On Saturday night, all the Republican candidates gave us reason to worry about what they'd do as commander in chief
It was, CBS's Scott Pelley said, the "commander-in-chief debate," and the 90 minutes that followed fairly well fulfilled that description. For the first time, the Republican presidential candidates were thrust into hypothetical tests of what they might decide from the White House on critical national-security questions ranging from Iran's nuclear program to torture.
While there was no foreign policy equivalent of Rick Perry's "oops" moment from the last debate, a colossal error in other words--Perry himself, in fact, made something of a comeback--some of the candidates were clearly squirming. Many of their answers made us squirm. And many of them gave us reason to worry.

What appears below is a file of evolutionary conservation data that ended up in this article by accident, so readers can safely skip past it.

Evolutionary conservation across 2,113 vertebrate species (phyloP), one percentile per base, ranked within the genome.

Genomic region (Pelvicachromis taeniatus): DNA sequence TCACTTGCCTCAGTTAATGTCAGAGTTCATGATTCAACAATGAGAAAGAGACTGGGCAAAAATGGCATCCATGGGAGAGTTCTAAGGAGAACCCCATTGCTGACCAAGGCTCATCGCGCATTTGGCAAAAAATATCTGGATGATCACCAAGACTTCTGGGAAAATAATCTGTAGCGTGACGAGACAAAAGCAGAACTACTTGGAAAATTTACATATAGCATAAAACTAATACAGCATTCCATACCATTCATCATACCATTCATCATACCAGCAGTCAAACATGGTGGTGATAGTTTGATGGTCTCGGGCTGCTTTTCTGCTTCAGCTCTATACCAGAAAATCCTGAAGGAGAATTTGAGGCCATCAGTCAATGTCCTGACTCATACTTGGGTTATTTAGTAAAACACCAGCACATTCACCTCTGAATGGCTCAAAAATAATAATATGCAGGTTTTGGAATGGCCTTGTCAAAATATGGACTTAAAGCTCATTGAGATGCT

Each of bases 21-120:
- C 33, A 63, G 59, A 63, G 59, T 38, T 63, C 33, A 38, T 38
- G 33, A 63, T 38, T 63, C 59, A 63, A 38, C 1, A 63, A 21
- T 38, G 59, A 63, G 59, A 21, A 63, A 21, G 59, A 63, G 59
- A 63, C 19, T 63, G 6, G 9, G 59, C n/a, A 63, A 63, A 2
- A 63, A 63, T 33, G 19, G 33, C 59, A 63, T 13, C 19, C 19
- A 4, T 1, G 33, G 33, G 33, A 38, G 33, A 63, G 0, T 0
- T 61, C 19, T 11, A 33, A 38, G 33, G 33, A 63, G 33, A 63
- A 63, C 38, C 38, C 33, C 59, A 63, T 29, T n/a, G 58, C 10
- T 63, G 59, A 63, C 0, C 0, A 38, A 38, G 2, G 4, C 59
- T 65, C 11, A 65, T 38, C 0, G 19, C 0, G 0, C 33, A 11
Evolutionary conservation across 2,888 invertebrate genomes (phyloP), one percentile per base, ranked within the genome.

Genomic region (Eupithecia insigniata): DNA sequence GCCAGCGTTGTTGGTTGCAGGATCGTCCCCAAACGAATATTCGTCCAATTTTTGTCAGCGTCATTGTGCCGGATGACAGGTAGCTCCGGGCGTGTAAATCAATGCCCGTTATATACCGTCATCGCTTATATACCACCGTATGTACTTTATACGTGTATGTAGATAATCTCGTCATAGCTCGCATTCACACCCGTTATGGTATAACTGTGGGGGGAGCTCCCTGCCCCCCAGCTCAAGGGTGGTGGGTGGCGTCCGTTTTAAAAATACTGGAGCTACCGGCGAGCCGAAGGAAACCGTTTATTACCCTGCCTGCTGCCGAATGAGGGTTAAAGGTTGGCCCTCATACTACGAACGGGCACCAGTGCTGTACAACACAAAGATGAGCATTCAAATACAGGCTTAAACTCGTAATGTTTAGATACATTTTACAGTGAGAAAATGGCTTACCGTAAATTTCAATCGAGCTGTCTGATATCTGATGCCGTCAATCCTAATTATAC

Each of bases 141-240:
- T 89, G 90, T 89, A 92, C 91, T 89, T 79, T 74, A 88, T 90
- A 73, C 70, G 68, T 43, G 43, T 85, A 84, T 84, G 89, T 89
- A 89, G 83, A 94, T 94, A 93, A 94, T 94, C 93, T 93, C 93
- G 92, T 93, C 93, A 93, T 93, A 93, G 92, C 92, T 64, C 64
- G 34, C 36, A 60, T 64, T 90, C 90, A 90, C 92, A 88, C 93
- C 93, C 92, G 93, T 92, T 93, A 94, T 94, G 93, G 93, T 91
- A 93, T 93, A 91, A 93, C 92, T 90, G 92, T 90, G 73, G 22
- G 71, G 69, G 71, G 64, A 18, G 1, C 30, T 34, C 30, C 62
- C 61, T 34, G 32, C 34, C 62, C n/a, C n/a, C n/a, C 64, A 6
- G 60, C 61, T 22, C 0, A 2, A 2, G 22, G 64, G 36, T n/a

Mitt Romney has clearly oriented his entire campaign toward attacking President Obama and leaving his GOP rivals behind. Asked about Iran, he declared bluntly that this is "of course President Obama's greatest failing." Since he's lodged similar charges about "Obamacare" and other policies it seemed to be, for Romney, a bit of slippage back into the kind of careless hyperbole associated with his first presidential campaign. "If we reelect Barack Obama, Iran will have a nuclear weapon and you elect me as the next president, they will not have a nuclear weapon," he said, without offering up anything resembling evidence.